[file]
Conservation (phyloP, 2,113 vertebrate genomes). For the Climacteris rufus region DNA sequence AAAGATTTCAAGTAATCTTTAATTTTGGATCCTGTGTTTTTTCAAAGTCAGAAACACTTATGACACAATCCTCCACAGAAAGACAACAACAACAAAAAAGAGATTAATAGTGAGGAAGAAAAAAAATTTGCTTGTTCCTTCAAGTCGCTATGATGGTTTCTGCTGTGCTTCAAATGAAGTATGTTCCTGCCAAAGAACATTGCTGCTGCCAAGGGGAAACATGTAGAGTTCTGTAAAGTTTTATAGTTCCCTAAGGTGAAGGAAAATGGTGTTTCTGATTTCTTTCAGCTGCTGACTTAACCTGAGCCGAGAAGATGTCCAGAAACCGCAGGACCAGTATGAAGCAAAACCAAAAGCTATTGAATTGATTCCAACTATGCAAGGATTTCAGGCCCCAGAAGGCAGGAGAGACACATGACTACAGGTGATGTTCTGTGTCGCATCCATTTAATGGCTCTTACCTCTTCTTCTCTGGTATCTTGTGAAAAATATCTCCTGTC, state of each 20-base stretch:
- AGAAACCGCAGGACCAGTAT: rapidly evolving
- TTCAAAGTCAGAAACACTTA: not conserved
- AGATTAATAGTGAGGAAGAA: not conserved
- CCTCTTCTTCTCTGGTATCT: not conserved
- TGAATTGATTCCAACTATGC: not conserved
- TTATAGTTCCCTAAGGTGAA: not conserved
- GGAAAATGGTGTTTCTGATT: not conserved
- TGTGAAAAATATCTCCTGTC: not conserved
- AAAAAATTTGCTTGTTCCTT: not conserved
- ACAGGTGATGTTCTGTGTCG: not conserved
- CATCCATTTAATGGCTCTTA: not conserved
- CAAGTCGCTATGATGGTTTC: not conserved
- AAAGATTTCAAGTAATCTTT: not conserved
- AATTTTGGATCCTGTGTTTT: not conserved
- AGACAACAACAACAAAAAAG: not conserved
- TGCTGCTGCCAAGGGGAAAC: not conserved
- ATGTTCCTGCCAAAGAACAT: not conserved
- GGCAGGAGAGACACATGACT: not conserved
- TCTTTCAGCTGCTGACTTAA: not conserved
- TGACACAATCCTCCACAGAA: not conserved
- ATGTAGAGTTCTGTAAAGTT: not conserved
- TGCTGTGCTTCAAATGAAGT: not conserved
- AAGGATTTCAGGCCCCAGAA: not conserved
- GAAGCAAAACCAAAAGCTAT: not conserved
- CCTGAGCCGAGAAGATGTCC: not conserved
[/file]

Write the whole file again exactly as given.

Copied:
Conservation (phyloP, 2,113 vertebrate genomes). For the Climacteris rufus region DNA sequence AAAGATTTCAAGTAATCTTTAATTTTGGATCCTGTGTTTTTTCAAAGTCAGAAACACTTATGACACAATCCTCCACAGAAAGACAACAACAACAAAAAAGAGATTAATAGTGAGGAAGAAAAAAAATTTGCTTGTTCCTTCAAGTCGCTATGATGGTTTCTGCTGTGCTTCAAATGAAGTATGTTCCTGCCAAAGAACATTGCTGCTGCCAAGGGGAAACATGTAGAGTTCTGTAAAGTTTTATAGTTCCCTAAGGTGAAGGAAAATGGTGTTTCTGATTTCTTTCAGCTGCTGACTTAACCTGAGCCGAGAAGATGTCCAGAAACCGCAGGACCAGTATGAAGCAAAACCAAAAGCTATTGAATTGATTCCAACTATGCAAGGATTTCAGGCCCCAGAAGGCAGGAGAGACACATGACTACAGGTGATGTTCTGTGTCGCATCCATTTAATGGCTCTTACCTCTTCTTCTCTGGTATCTTGTGAAAAATATCTCCTGTC, state of each 20-base stretch:
- AGAAACCGCAGGACCAGTAT: rapidly evolving
- TTCAAAGTCAGAAACACTTA: not conserved
- AGATTAATAGTGAGGAAGAA: not conserved
- CCTCTTCTTCTCTGGTATCT: not conserved
- TGAATTGATTCCAACTATGC: not conserved
- TTATAGTTCCCTAAGGTGAA: not conserved
- GGAAAATGGTGTTTCTGATT: not conserved
- TGTGAAAAATATCTCCTGTC: not conserved
- AAAAAATTTGCTTGTTCCTT: not conserved
- ACAGGTGATGTTCTGTGTCG: not conserved
- CATCCATTTAATGGCTCTTA: not conserved
- CAAGTCGCTATGATGGTTTC: not conserved
- AAAGATTTCAAGTAATCTTT: not conserved
- AATTTTGGATCCTGTGTTTT: not conserved
- AGACAACAACAACAAAAAAG: not conserved
- TGCTGCTGCCAAGGGGAAAC: not conserved
- ATGTTCCTGCCAAAGAACAT: not conserved
- GGCAGGAGAGACACATGACT: not conserved
- TCTTTCAGCTGCTGACTTAA: not conserved
- TGACACAATCCTCCACAGAA: not conserved
- ATGTAGAGTTCTGTAAAGTT: not conserved
- TGCTGTGCTTCAAATGAAGT: not conserved
- AAGGATTTCAGGCCCCAGAA: not conserved
- GAAGCAAAACCAAAAGCTAT: not conserved
- CCTGAGCCGAGAAGATGTCC: not conserved